“Having someone asking me bluntly if I gambled that week was a good thing for me.”
Trent said GamCare’s methods of confronting his issues were helpful.
“I had some sessions over the phone and then they hooked me up with someone in Nottingham and I had an hour’s meeting every week and we had certain things we went through in each session,” he said.
“We looked at the emotive side and stuff that might help to stop it happening.
“At the time I was being forced to go by my loved ones around me.
“My counsellor’s name was Hope and having someone asking me bluntly if I had gambled that week was a good thing for me.
“I live with my wife, we are best friends and I could still gamble all hours of the day if I wanted to. We are all on our phones three or four hours a day anyway. She’d be asleep and I would just do it whenever I could.
“Even though we were in the same household and shared everything, she had no idea.
“The fact it can be so hidden is probably the scariest thing.”
“I had £6,000 on Villarreal to score the next goal. It was just crazy.”
Trent believes that while people with drink and drug problems act in a particular way, gambling is much less noticeable.
“People are coming to the realisation now that it is an illness that needs fixing and I think that shift has only happened in the last two to five years,” he said.
“People would say ‘why don’t you just stop?’ But it’s a bit more difficult than that.
“If you are an alcoholic and drink a lot or an addict who takes drugs, everyone knows around you. You are acting weirdly.
“With gambling, the more you do it and the worse the situation gets, the better you become at hiding it.
“You may have lost £5,000 in the toilet but you come out, put a face on and no one will ever really know.”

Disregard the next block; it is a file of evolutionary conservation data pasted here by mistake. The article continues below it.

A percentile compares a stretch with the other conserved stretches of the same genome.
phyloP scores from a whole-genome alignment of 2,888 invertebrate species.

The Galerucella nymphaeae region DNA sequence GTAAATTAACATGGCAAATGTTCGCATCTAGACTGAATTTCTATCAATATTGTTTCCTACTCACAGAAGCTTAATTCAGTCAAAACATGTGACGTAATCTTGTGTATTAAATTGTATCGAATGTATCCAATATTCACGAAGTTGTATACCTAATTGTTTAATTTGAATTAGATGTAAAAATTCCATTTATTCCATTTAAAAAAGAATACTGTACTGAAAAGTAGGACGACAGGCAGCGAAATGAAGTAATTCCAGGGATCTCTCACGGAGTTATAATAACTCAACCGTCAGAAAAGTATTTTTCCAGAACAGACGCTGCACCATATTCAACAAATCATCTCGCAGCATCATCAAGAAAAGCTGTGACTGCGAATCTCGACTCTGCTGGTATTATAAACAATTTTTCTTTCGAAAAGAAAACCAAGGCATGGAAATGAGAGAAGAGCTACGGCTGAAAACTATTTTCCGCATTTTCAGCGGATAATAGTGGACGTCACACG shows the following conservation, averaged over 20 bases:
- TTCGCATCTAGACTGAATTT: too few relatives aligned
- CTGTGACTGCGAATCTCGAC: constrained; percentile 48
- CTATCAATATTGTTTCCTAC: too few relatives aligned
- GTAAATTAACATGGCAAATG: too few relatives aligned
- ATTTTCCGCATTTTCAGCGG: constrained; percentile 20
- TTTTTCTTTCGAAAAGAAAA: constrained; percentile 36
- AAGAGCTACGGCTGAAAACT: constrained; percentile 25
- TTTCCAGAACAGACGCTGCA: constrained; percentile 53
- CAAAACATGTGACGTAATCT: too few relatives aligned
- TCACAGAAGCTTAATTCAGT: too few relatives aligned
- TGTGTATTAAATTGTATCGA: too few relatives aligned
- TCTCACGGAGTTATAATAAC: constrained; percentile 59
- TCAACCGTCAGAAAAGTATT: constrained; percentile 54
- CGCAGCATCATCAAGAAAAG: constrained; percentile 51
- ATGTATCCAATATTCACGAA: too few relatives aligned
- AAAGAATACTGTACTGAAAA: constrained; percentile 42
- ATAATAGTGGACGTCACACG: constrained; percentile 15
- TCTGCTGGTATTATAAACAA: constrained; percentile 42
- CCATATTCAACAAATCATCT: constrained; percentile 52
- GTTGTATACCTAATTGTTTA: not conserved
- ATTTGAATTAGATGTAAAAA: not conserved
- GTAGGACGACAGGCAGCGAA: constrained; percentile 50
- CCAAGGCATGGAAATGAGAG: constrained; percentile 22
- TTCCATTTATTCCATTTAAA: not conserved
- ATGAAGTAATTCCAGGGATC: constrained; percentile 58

A case in point was the night he lost £24,000 betting on Europa League football.
He said: “Looking back now, I clearly had a problem because one of the golden rules is never bet on the Europa League because it is not of a very good quality and it is unpredictable.
“I was at a mate’s house, his parents were away and we were having a few beers and no one in the room or the house would have known I had lost it.
“I had £6,000 on Villarreal to score the next goal. It was just crazy.”
“I’ve still got an addictive personality for sure but I have turned that corner.”
It wasn’t necessarily the losing bets that caused him the greatest mental anguish. It was worse when he had been deceitful.
“There were times when I was out-and-out depressed and perhaps suicidal but they were quite fleeting emotions,” he said.
“Some people obviously have that problem for years and have to treat it, but it would be related to times when I would have been found out for lying. That just made me feel worthless.
“What was the point of me destroying Sarah and my parents?